Hamlet’s sledded poleaxe
U 9.130-2: Not for nothing was he a butcher's son, wielding the sledded poleaxe and spitting in his palms.
As Stephen holds forth in the library, regaling his captive audience with his biographical theory of Hamlet, he conflates bits of Shakespeare’s text with passages from the commentaries, demonstrating his wit and ability to construct an entertaining scholarly melange.
It is possible that Joyce found the butcher occupation in Aubrey’s Brief Lives, but he did have in his library another source, George Brandes’s William Shakespeare, A Critical Study:
His marriage enabled John Shakespeare to extend his business. He had large transactions in wool, and also dealt, as occasion offered, in corn and other commodities. Aubrey’s statement that he was a butcher seems to mean no more than that he himself fattened and killed the animals whose skins he used in his trade. But in those days the different occupations in a small English country town were not at all strictly discriminated; the man who produced the raw material would generally work it up as well. (p. 6)
And the assembled literati would no doubt be familiar with the textual conundrum posed by the variants “Polacks" and “poleaxe”: Hamlet the King either slaying the sled- (or sledge-)riding Polish soldiers or forcefully striking the icy field with his weapon.
The adjective “sledded”, however, may have been a puzzler to someone picturing a butcher’s axe, rather than a weapon, unless of course it passed unnoticed in Stephen’s verbal torrent.
Joycean scholars too – Gifford, for example - have not explicated the “sledded” part of the phrase, referring only to the “poleaxe”.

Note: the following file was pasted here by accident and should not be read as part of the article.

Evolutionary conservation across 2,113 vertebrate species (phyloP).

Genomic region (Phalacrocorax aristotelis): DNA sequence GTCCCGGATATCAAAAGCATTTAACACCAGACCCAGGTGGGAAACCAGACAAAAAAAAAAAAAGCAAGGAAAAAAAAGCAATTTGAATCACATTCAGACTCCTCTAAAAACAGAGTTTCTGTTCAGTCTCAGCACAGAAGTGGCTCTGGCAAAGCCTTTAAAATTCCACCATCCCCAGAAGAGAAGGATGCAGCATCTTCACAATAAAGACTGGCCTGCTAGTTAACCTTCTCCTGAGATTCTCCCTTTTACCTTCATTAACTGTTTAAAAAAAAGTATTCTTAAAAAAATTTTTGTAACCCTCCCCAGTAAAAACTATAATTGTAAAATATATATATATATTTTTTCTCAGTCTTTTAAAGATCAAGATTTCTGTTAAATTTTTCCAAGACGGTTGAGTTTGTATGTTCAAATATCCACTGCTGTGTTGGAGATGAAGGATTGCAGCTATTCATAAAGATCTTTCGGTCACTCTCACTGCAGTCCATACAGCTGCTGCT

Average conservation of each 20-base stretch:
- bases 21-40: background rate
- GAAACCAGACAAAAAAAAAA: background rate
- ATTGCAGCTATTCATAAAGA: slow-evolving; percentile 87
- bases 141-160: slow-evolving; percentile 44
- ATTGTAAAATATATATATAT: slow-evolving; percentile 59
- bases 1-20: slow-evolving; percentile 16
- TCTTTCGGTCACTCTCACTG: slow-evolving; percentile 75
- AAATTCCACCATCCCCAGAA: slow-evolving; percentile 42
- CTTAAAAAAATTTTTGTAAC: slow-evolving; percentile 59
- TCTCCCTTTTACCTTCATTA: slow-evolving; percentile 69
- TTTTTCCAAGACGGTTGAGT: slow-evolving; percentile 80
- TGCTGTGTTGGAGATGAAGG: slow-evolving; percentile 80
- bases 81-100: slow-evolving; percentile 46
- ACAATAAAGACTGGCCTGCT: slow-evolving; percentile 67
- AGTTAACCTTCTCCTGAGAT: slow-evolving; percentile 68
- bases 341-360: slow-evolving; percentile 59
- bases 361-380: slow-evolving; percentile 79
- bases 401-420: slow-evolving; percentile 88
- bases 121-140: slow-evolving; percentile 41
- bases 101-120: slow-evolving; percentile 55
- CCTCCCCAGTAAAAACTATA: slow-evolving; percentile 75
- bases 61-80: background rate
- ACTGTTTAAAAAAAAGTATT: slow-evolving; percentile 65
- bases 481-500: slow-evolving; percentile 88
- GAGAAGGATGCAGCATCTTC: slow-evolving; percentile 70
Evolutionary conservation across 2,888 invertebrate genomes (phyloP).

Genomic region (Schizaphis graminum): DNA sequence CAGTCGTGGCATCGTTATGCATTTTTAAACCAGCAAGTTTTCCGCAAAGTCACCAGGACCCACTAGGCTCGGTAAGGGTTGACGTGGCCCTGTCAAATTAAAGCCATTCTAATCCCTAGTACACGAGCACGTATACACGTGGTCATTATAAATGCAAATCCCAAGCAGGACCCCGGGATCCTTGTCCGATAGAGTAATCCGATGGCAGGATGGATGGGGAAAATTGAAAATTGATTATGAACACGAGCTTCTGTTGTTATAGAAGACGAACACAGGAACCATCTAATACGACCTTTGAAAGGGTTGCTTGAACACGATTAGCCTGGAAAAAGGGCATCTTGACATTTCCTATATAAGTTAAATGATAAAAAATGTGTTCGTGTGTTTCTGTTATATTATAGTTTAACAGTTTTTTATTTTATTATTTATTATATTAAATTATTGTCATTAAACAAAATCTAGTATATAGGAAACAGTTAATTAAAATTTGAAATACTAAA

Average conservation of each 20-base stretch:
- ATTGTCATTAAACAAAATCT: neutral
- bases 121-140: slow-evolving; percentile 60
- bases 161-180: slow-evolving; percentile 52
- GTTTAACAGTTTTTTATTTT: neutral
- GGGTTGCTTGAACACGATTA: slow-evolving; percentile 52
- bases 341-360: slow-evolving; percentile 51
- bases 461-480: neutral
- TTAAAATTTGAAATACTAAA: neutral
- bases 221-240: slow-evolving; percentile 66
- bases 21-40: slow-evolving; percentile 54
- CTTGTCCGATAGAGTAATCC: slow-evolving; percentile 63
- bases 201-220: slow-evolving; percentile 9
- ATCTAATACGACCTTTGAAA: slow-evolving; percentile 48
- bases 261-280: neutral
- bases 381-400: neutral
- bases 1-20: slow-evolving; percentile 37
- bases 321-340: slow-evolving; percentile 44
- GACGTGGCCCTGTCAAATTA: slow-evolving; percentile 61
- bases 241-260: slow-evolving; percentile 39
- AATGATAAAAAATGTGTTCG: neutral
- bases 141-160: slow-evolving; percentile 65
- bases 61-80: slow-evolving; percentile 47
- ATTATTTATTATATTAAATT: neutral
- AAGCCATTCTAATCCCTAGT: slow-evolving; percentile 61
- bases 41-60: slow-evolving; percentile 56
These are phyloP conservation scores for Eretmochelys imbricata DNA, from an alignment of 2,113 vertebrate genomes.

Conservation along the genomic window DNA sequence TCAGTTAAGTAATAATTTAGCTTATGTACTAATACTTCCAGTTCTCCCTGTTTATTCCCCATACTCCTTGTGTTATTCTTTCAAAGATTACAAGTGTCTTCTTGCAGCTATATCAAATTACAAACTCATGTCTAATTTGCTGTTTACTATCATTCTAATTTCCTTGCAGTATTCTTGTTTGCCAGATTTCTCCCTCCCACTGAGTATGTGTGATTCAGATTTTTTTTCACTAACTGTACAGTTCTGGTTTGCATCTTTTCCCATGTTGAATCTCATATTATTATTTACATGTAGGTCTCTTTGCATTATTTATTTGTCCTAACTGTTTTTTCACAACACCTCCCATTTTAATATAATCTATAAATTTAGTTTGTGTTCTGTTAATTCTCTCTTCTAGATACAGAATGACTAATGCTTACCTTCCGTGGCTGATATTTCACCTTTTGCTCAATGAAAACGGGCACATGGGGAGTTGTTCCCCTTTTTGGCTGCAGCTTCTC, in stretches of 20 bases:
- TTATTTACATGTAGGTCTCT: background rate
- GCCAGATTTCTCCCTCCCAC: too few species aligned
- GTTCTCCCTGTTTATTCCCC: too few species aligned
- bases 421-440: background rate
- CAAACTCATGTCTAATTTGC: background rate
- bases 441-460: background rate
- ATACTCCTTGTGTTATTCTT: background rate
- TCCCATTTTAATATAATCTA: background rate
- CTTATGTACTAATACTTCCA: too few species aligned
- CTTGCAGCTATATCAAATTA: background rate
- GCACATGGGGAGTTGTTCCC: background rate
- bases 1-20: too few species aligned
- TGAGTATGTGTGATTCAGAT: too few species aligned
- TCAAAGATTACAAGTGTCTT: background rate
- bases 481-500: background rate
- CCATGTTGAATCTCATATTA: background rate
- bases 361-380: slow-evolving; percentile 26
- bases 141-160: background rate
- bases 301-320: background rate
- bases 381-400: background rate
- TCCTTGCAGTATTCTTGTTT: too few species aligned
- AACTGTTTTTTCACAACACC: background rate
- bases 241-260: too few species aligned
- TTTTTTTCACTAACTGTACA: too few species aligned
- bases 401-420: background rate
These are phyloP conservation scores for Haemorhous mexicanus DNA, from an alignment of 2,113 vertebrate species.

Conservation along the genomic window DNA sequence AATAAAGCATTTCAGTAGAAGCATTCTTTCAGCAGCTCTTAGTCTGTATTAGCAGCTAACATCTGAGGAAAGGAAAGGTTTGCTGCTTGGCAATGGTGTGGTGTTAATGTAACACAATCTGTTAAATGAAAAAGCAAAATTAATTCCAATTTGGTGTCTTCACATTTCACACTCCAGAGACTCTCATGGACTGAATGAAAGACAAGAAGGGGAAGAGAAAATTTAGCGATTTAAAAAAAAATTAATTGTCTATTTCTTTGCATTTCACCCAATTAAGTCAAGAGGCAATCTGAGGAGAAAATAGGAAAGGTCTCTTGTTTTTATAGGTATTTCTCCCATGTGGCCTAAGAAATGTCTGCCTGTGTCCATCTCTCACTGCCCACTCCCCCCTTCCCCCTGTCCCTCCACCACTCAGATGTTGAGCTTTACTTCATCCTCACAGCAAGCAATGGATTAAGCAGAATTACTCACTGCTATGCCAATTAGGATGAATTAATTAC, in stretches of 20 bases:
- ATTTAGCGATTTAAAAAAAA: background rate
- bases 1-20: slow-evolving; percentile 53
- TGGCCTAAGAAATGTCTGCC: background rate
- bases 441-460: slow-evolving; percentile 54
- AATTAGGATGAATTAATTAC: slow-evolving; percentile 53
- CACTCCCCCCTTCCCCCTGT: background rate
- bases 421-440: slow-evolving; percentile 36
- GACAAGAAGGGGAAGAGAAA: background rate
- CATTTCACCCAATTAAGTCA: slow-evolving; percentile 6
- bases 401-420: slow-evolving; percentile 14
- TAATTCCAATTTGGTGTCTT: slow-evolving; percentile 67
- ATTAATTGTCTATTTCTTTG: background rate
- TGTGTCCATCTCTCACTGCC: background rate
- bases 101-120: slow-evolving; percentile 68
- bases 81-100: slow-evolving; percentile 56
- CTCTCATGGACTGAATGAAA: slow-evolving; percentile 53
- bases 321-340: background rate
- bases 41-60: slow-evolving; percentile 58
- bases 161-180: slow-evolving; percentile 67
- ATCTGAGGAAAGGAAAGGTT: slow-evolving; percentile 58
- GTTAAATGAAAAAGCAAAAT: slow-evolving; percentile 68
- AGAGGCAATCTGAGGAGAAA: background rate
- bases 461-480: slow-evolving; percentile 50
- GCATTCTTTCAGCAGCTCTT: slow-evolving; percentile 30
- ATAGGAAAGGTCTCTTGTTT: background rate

Nevertheless, we do know that Joyce (and presumably Stephen) read footnotes, often the more obscure the better, so it would not be totally improbable for Stephen to intend the meaning of “weighted” for a “sledded” butcher’s poleaxe.
Despite Verity’s caveat, weighted butcher axes did exist in Shakespeare’s time, as well as in Stephen’s, and the phrase “sledded poleaxe” found in some editions of Hamlet certainly suits Stephen’s rhetorical intentions.
It may also be worth noting that in “Cyclops”, “poleaxe” adds an additional ethnic identification to the Polish pianist, patriot and prime minister, Ignacy Jan Paderewski (with the traditional Polish honorific “Pan,”) and a Celtic touch in “Paddy,” the complex becoming Pan Poleaxe Paddyrisky (12.565).1
1 Puns on Paderewski’s name were not uncommon. "Later May recounts that her mother interrupted a concert by a famous Polish pianist, Ignacy Paderewski, to ask her, 'Phwat county in Ireland did Paddy Roosky come from?'" (The Irish 400 (1897), Vaudeville act by the Elinore Sisters quoted by M. Alison Kibler in: Rank Ladies: Gender and Cultural Hierarchy in American Vaudeville, Chapel Hill: 1999, p. 103).
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